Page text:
In the alert – which follows an inspection of the active pharmaceutical ingredient (API) manufacturing facility in January – the FDA says that "methods and controls used in its [Apotex’] manufacture and control of pharmaceutical products do not appear to conform to current good manufacturing practices .”
It also mentions with the company’s manufacture of Riluzole tablets, which are used to treat amyotrophic lateral sclerosis, but it does not explain the specific issues.
Canada-headquartered Apotex said it is working with the US regulatory to resove the issues.
“We are treating this with utmost importance and are actively working to resolve the identified observations with the FDA,” Apotex said. “The import alert does not have any impact on any other API or finished dosage facilities associated with Apotex.”
The alert also comes as the FDA announced a new drug shortage on Wednesday involving the company’s manufacture of Cefazolin Injections, which is an antibiotic. The agency does not explain the extent of the shortage other than that Apotex has not met GMP requirements, and that eight other manufacturers of the drug are also seeing a shortage as demand has risen.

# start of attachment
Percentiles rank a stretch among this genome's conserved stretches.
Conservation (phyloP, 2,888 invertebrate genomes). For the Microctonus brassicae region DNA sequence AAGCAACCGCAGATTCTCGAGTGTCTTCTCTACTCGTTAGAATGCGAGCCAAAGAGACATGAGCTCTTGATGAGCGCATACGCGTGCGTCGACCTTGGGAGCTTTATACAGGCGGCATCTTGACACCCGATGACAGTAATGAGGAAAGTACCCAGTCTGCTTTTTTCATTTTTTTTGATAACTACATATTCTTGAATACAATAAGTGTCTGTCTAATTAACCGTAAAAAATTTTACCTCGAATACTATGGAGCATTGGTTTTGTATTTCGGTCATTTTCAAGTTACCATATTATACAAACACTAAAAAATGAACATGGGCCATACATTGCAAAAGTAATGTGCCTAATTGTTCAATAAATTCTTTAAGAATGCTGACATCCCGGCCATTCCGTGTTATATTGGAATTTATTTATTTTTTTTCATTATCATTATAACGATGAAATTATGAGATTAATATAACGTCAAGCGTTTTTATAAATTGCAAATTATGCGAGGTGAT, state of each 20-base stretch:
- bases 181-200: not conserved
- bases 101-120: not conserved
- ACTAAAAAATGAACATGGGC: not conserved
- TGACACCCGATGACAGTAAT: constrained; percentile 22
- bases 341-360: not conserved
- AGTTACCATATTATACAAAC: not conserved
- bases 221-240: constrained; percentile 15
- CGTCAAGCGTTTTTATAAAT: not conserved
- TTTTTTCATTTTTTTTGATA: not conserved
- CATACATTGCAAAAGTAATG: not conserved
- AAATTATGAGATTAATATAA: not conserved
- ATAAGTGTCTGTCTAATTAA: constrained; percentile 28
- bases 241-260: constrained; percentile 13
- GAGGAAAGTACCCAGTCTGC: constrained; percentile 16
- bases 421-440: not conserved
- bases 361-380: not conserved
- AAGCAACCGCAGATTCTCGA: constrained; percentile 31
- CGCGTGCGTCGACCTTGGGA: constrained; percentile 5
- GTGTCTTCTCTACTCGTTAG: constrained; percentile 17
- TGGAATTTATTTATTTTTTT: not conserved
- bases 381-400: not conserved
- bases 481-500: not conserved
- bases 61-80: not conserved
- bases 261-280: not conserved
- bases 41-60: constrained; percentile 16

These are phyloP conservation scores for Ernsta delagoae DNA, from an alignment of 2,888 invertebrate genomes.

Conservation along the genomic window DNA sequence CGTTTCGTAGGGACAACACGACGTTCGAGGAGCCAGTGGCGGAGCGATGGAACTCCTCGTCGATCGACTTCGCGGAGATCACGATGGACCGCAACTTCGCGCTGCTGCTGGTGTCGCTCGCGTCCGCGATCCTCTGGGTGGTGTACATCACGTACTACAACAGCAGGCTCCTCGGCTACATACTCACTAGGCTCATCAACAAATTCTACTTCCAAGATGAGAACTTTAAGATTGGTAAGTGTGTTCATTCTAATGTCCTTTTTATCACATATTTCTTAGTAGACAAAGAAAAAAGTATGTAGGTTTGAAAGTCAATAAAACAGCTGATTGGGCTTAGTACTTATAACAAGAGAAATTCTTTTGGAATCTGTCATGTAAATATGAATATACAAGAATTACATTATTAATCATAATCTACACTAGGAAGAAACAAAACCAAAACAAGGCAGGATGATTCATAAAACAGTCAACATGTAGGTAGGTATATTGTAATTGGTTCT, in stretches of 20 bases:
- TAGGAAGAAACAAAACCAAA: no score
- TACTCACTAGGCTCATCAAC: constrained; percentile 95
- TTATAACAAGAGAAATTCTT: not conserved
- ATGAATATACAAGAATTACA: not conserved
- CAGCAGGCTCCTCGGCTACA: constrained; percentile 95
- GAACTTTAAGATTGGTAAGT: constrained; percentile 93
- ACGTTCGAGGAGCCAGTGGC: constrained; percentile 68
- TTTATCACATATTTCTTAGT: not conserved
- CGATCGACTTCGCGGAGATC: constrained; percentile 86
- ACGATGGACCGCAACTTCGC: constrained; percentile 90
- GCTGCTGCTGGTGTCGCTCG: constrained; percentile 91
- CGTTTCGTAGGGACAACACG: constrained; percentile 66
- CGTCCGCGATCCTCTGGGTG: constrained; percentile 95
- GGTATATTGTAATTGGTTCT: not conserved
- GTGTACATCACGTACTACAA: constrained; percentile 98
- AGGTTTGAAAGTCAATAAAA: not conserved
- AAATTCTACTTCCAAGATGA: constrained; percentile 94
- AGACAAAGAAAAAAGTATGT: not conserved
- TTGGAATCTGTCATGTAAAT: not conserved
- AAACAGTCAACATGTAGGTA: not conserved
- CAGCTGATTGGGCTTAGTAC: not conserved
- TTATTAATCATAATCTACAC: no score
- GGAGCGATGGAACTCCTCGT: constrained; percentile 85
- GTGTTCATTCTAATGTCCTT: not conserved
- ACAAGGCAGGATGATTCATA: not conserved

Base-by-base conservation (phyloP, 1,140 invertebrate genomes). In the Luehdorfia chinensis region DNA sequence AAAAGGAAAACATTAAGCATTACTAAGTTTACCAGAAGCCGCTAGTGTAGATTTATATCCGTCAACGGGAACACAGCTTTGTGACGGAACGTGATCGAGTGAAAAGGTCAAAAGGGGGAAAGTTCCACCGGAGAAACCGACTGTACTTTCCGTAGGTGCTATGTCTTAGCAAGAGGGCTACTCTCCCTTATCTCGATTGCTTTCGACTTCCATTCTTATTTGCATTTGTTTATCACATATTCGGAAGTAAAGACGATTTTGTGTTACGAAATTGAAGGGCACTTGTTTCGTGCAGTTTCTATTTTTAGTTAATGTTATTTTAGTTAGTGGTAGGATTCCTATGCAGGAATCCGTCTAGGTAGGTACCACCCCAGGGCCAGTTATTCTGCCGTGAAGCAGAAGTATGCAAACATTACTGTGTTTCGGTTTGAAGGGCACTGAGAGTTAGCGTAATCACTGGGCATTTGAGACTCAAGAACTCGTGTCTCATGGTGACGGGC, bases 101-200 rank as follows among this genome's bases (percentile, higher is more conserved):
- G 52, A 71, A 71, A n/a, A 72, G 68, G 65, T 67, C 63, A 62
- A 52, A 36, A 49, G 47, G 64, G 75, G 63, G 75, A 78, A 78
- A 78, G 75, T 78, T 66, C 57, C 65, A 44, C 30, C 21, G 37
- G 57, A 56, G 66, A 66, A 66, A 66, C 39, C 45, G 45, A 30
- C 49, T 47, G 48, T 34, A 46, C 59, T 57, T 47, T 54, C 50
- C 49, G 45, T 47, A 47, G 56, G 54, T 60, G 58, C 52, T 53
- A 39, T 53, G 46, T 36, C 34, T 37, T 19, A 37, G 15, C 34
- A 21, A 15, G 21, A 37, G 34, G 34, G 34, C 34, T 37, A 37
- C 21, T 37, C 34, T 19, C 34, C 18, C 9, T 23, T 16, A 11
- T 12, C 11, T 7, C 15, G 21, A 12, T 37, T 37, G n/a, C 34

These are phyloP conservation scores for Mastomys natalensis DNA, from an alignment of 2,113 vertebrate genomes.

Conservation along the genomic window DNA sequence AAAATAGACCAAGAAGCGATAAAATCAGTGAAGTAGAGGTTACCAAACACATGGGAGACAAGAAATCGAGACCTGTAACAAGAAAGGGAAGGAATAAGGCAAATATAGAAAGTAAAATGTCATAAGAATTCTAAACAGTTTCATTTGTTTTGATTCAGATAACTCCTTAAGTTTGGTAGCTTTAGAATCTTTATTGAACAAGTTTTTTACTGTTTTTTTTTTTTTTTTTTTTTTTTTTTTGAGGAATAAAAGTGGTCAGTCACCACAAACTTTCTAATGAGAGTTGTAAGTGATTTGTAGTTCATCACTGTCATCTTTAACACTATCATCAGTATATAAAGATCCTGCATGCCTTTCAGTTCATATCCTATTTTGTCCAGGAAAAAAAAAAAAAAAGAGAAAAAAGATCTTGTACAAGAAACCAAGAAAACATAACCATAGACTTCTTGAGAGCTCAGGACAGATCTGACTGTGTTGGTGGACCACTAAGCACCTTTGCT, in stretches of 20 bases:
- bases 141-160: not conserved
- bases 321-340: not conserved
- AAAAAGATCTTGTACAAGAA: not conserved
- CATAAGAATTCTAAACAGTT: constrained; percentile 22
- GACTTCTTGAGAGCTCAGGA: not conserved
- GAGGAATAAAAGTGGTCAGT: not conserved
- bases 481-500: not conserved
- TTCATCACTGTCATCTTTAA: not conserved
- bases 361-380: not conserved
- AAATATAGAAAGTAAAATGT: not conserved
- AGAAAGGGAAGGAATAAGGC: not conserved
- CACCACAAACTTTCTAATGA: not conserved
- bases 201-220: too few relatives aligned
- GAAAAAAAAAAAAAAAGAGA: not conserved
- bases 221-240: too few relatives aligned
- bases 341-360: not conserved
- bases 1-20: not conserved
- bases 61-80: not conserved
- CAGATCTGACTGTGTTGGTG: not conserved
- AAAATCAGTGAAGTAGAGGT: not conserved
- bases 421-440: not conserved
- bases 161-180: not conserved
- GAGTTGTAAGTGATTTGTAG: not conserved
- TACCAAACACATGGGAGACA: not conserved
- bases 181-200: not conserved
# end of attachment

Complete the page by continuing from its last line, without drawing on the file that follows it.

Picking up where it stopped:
In 2012, Apotex sued the FDA over a previous import alert, which the company described as having a “devastating impact” on its business. The lawsuit claimed bias on the part of the FDA toward some of the company’s competitors. The company was also hit with an import alert in 2009.
Apotex was also hit with a warning letter in 2013, as the FDA cited the generic drugmaker’s two Canadian facilities, and its failure to ensure the sterility of some of its products and to explain why some batches of product were only partially released.
Tuesday’s import alert comes as the FDA is continuing its crack down on Indian pharma manufacturers, which are struggling to keep pace with current GMPs. In the past year, Sun, Wockhardt and Ranbaxy were all hit with import alerts. Ranbaxy also plead guilty last year to manufacturing adulterated drugs.